Rain delays for mowing crews can be a challenge for any lawn care company. Here are a couple of ways to stay on top of the game and keep the revenue coming in.
If you’re frustrated with all the rain and rain delays… If you can’t figure out how to route and schedule your mowing crews because of all the rain, you’re in the same boat with the rest of us. Everyone deals with the exact same problem. There’s a lot of different ways you can handle it. I’ll tell you what we do and then I’ll tell you what some other companies do.
We run five days a week. Some companies will run four tens, meaning they work four days a week for ten hours, and they try to stay out of overtime and they use Friday as a catch up day. For us, we have to work in overtime. We pay overtime. There’s no way around it because we can’t find enough people fast enough to grow the company the way we want to grow the company, so we have to absorb the overtime. We work five days a week. Saturday’s a catch up day. Sunday’s a catch up day. For our lawn mowing crews and for our bed and bush crews, they’re the two sides of the company that predominantly have to work the Saturday/Sunday. It’s not that spray techs don’t work Saturday, but they would never really have to work on a Sunday. Whereas, if it rains for three days, Monday, Tuesday, and Wednesday, then that means Thursday and Friday we’re mowing until dark. Saturday we’re mowing late into the day. Sunday we’re going to mow until we’re finished. We have to get the work done. It’s especially true for us.
Some companies are commercial. They’re under a contract and if they get so much rain, then they’ll skip a week of maintenance or they’ll really change up their schedules. They’re going to get the same revenue regardless. For us, we’ve done the math and it’s more profitable for us to be pay-as-you-go and not put our clients under contract. That’s a whole different video on why, but there’s a lot of reasons why we are one hundred percent positive it’s the more profitable route. For that reason, if it were to rain Monday and Tuesday and Wednesday and we don’t mow this week, then we lose that weeks work of mowing, and that’s a big deal. We have to do whatever we have to do to make up the revenue. Also, to keep the properties nice. Then, if we don’t take care of the properties, you know, you’ll pay the price in the second week when it’s really growing fast. Especially during the spring.
There’s no magic. The only solution is to do the work. The only days remaining in the week are Saturday and Sunday in our world, so we have to do the work. When we hire somebody they know the deal. That’s how it works. There’s just nothing you can do about it. When it rains, yeah you get a temporary break the day of the rain, but we’ve all got to suck it up and do the work and get it done. That’s how we all get paid. That’s what we do. Again, there’s no magic. Some companies are trying to avoid the idea of working on weekends or they would never work a Sunday, and in a perfect world that would be the case, but we’re outdoor service companies and we don’t have a choice.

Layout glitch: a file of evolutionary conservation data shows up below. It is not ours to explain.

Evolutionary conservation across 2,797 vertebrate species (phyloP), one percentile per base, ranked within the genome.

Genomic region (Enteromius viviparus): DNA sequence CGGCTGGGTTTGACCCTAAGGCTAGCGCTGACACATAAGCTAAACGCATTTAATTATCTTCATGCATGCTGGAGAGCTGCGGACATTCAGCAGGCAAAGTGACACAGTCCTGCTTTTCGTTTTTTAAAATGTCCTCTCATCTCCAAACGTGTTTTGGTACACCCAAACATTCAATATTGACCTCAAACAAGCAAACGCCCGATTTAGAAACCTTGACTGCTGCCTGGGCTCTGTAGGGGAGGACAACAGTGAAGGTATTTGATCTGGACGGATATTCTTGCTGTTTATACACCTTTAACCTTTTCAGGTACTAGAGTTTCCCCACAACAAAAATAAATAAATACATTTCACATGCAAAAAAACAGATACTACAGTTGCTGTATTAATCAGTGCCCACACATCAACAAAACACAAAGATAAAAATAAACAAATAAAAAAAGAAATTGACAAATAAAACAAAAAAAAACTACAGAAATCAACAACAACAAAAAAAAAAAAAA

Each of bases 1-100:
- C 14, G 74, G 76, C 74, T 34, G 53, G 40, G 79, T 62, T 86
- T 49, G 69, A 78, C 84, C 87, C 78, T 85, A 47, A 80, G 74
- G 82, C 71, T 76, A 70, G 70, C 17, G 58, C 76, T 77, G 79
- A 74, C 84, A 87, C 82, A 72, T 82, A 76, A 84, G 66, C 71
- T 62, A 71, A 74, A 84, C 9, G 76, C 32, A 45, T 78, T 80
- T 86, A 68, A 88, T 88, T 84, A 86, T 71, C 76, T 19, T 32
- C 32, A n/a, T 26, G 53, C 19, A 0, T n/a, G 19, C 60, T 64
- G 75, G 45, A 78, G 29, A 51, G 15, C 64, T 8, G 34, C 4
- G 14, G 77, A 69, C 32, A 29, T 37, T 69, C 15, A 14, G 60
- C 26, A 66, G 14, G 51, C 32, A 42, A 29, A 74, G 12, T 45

Now, if your fertilization and weed control or pest control irrigation … outside of an irrigation emergency … you’re not going to lose the revenue by delaying the job. If you have a whole round … let’s say you have several thousand applications that need to happen within a round, like round three, yeah you might not finish on the day that you thought you’d finish all of those applications. For example, you thought you’d have all the applications for round two done in beginning of March. Maybe it takes you a few extra days into March than you’d expected because of so much weather pushing back some of the applications, but you can still capture all that revenue. That’s a little less of a concern. Just to be clear, for us, we’re not going to work on Sundays for that type of work. It’s not necessary. It is necessary for the revenue that if you don’t perform the work you’ll never recapture that revenue. Meaning that if you miss a mowing this week, you can’t make it up. It’s impossible. That’s how we handle it. No magic.
Now, how do some other companies do it? Some work the four tens, meaning they’ll work Monday through Thursday and that gives them a Friday and possibly a Saturday to fall over to. Some will bring their crews in and do maintenance, training. Some in light rain will still do some mowing. We do too. You can do some light mowing in rain, as you know. I’m not telling you anything you don’t know. From our standpoint, it’s a big marketing watch-out that if you’re mowing when it’s too wet there’s a perception problem. If the work doesn’t look as good, then we’re not viewed as the level of quality that we want to be viewed. We’re not viewed in the like that we want to be seen. I think it’s a real watch-out to mow in the rain or when it’s too wet. It can just lead to too many problems. However, bed and bush crews can still do some work. You can hand weed. You can do maintenance. You can do training. Now, I’d just say watch out because you can quickly get yourself into some overtime by doing these things.
Where we’re at in business at this point, we have maintenance crews. We have people to do everything, so when our mowing crews can’t mow there’s really nothing to let them do because everything’s taken care of by other people. In that case, what we do is we don’t have them come in. If the weather clears or the rain moves out, we might call them in at eleven in the morning and do what we can for the day knowing we won’t finish everything. Then, start to catch up on the following day. That’s how we handle it. I hope that gives you a few ideas, but know there’s no magic. You just got to do the work. Your team has to be educated when you hire them to know, “Here’s how we deal with it. Deal with weather delays. Here’s what we do and there’s nothing we can do about it.”